The Herald Bulletin

February 12, 2010

Boy Scouts: Scout performs Heimlich maneuver, saves brother

Scouts taught D.J. Batthauer more than Pinewood derby and camping out

By Scott L. Miley, Herald Bulletin Associate Features Editor

DALEVILLE, Ind. — David Joe “D.J.” Batthauer had always liked Cub Scouting for the Pinewood derby car races and the camping out. In early December, though, he was pretty glad Cub Scouts had taught him the life-saving Heimlich maneuver.

D.J., 11, saved his younger brother’s life by quickly performing the technique he learned through his Cub Scout Pack 74. In the summer of 2009, D.J. and other Scouts were taught the Heimlich during a camping night in the Batthauers’ backyard. Scoutmaster Paul Nunley led the group with assistance from D.J.’s mom, Julie, a registered nurse.

In December, younger brother Sam, 6, grabbed a handful of small, hard, star-shaped candy.

As D.J. explained, “He took candy from me. He took it because he knew I would get mad. He tried to swallow it and choked.”

What started as a brotherly prank turned serious. Sam fell to ground and grabbed his throat.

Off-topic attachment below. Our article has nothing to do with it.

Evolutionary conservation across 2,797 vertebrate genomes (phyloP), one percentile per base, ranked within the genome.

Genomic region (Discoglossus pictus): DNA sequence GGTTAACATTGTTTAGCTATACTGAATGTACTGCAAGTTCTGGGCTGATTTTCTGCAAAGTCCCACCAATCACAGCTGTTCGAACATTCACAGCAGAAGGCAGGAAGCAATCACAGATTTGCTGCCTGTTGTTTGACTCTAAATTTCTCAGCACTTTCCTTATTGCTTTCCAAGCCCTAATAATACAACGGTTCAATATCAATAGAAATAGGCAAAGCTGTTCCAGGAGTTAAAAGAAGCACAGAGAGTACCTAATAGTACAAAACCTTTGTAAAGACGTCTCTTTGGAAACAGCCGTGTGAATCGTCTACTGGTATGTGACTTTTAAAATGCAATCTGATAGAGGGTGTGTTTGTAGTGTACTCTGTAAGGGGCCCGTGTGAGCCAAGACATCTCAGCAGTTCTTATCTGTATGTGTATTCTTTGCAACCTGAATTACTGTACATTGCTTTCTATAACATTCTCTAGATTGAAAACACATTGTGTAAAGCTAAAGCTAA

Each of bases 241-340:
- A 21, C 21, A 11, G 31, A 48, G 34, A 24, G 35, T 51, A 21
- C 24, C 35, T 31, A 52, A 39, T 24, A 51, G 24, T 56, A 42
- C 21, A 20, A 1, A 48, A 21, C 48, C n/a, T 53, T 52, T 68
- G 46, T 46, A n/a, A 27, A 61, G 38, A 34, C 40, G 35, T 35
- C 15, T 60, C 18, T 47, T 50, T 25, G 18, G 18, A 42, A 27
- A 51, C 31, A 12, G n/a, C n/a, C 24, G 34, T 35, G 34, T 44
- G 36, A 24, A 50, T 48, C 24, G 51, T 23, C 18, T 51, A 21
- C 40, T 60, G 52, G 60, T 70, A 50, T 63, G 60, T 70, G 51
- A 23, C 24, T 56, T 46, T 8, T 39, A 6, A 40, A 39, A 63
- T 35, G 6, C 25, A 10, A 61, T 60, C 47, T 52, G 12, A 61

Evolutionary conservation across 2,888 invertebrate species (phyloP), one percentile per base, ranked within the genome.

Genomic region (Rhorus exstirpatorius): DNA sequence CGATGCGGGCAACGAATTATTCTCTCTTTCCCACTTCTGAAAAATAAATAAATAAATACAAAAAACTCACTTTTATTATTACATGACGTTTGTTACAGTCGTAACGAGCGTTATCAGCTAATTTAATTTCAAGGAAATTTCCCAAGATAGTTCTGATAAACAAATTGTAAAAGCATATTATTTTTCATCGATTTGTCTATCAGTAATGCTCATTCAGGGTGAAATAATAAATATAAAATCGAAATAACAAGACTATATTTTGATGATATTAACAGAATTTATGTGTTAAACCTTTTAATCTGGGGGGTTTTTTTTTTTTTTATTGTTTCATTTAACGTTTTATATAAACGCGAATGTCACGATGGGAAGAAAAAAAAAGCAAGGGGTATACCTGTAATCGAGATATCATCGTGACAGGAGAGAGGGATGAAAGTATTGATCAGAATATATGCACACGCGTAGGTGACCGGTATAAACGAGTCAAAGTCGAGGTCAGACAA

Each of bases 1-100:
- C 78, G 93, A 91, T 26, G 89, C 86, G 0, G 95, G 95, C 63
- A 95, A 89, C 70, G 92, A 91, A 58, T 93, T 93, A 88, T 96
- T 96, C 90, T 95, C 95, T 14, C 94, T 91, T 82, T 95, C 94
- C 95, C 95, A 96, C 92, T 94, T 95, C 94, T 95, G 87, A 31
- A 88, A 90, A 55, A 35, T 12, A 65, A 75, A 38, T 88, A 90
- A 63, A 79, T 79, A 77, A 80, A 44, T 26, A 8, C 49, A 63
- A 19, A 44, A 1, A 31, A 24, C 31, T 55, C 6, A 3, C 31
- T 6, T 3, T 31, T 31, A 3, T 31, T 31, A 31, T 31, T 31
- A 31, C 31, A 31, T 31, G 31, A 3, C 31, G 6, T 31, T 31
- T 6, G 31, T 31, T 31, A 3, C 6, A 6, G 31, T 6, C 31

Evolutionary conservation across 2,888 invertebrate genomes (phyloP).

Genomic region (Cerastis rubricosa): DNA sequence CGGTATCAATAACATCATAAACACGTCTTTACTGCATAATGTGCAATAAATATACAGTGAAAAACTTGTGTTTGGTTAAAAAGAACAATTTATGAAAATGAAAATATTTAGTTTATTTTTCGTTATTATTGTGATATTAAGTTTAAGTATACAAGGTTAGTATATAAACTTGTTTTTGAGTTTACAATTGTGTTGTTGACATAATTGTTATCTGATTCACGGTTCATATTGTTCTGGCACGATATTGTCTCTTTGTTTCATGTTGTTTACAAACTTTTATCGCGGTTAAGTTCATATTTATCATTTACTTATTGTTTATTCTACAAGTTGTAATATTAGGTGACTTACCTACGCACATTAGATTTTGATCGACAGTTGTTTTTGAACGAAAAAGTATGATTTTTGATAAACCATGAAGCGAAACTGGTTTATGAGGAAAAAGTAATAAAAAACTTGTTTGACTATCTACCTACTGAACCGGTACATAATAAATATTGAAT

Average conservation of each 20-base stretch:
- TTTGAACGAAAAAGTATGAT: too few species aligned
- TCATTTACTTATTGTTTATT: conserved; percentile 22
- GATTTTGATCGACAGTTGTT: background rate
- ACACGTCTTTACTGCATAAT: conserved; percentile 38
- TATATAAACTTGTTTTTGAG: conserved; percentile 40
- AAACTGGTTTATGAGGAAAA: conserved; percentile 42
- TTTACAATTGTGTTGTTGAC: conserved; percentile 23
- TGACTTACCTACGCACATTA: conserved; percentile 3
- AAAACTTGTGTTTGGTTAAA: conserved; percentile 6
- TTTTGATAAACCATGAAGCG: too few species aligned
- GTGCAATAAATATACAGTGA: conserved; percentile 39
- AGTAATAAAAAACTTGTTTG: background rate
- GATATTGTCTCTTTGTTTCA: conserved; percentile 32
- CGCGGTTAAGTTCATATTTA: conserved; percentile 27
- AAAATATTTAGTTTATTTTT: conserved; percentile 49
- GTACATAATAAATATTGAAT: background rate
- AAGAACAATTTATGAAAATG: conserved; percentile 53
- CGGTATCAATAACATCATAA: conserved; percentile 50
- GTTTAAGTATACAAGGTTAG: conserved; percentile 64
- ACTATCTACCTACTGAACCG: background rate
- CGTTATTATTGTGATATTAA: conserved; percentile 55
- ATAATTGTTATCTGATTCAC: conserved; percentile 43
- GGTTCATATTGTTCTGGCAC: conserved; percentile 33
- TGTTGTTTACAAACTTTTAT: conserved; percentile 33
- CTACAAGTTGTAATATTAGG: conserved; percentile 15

“He was laying on the ground holding his neck. At first he started to make some noise and stuff and rolling around. So I didn’t think he was kidding. I tried to get him to stand up. He wouldn’t so I got him on his knees.”

D.J. yelled for his mother, Julie, who was in another part of the house. When she got to them, she saw that D.J. had wrapped his arms around Sam, locked his hands together and was pulling back and up.

The candy soon shot out of Sam’s mouth.

Mom Julie rushed to their side and called dad, Andy, who was coming from work. He owns Big Stuff Body and Paint Works. Both boys go to Daleville Elementary School; Sam is in kindergarten and D.J. is in fifth grade. Next year, D.J., who is in his second year as a Webelos Scout, will move to the ranks of Boy Scout.

Cub Scout master Paul Nunley said the Heimlich was taught to the Scouts as part of a requirement to obtain an activity badge. They were instructed on how to assess the need for the Heimlich, how to stay calm and how to determine if they could handle the situation by themselves.

“You teach all those things and you hope it sinks. But even when it does, you’re surprised,” Nunley said. “I was delighted to hear he remembered it and helped his brother. It makes you proud.”